• Economic & environmental impact assessment of urban and peri-urban agriculture
    Identifying and quantifying off-site effects of intensive urban peri-urban agriculture, including pesticide use. more information>>
  • Occupational pesticide exposure
    Determining the health effects on farmers of regular exposure to pesticides. more information>>
  • Acute pesticide poisoning in rural communities
    Understanding the leading causes of acute pesticide poisoning in Sri Lanka and developing recommendations for prevention. more information>>

How can cases of acute pesticide poisoning be reduced in Sri Lanka's rural communities?

  • Hazardous practices when spraying pesticides were found to be due to the impossibility of applying recommended protective measures under the local conditions, more than to lack of knowledge.
  • Current emphasis on programs that promote the safe use of pesticides through education and training of farmers will be ineffective in Sri Lanka because knowledge is already high and because most poisoning cases are intentional.
  • Enforcement of legislation to restrict availability of the most hazardous pesticides would result in an immediate health benefit.
  • Improved agricultural extension services to promote alternative non-chemical methods of pest control is the best long-term strategy for preventing acute pesticide poisoning.

The PAN Pesticides Database brings together a diverse array of current toxicity and regulatory information on pesticides.

Click here for more on-line resources

last updated 20 September 2003

Findings and recommendations
Links to on-line resources

Seminar on Pesticides in Sri Lanka: Health Impacts and Alternatives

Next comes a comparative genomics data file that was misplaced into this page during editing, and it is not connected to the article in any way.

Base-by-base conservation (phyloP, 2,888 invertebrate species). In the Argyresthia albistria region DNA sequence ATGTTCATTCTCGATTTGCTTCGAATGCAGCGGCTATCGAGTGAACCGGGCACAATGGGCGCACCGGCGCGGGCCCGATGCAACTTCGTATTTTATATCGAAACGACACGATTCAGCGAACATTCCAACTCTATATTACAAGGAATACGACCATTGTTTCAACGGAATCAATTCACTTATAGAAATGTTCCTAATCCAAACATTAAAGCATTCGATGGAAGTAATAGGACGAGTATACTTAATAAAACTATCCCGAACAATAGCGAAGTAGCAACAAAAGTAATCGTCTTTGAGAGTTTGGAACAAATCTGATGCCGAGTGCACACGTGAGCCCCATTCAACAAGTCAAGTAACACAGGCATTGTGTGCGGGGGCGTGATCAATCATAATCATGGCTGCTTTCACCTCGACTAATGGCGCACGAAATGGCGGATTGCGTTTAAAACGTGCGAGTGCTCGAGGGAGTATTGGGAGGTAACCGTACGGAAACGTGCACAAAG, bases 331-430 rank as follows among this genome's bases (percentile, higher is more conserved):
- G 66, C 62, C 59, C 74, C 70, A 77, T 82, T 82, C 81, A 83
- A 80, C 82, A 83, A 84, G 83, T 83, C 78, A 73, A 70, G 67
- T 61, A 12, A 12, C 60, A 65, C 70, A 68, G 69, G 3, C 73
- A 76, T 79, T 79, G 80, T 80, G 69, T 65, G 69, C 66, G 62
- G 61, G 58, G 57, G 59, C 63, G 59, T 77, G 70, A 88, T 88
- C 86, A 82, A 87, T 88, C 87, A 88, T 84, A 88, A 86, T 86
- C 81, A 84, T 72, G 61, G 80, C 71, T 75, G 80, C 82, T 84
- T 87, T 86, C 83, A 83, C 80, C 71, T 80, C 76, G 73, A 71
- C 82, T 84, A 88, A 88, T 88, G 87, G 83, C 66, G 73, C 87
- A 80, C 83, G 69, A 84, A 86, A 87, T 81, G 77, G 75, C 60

IWMI held a seminar on January 24, 2002 in Colombo to present recent research findings on health impacts of pesticides in Sri Lanka and to discuss alternatives to pesticides such as Integrated Pest Management (IPM) and a Minimum Pesticides List.

The workshop proceedings are available as IWMI Working Paper 45. The paper includes a resource handbook for Sri Lanka on health impacts of pesticides and alternatives by listing names of relevant institutes, addresses and annotated references.

For more information on the seminar and resource handbook please contact Lidwien Smit at

Farmer applying pesticide to rice plants, Sri Lanka.


Integrated pest management (IPM) is an ecological approach to plant protection that was identified as a key element of sustainable agricultural development in Agenda 21 - the action plan developed by the United Nations Conference on Environment and Development, convened in Rio de Janeiro in 1992.

IPM makes full use of natural and cultural control processes and methods, including host resistance and biological control.
It also involves a wide range of other practices aimed at growing a healthy crop.
Farmers learn about the ecology of their fields and, as a result, they make and implement decisions that are safe, productive and sustainable.
IPM uses chemical pesticides only where and when the above measures fail to keep pests below damaging levels.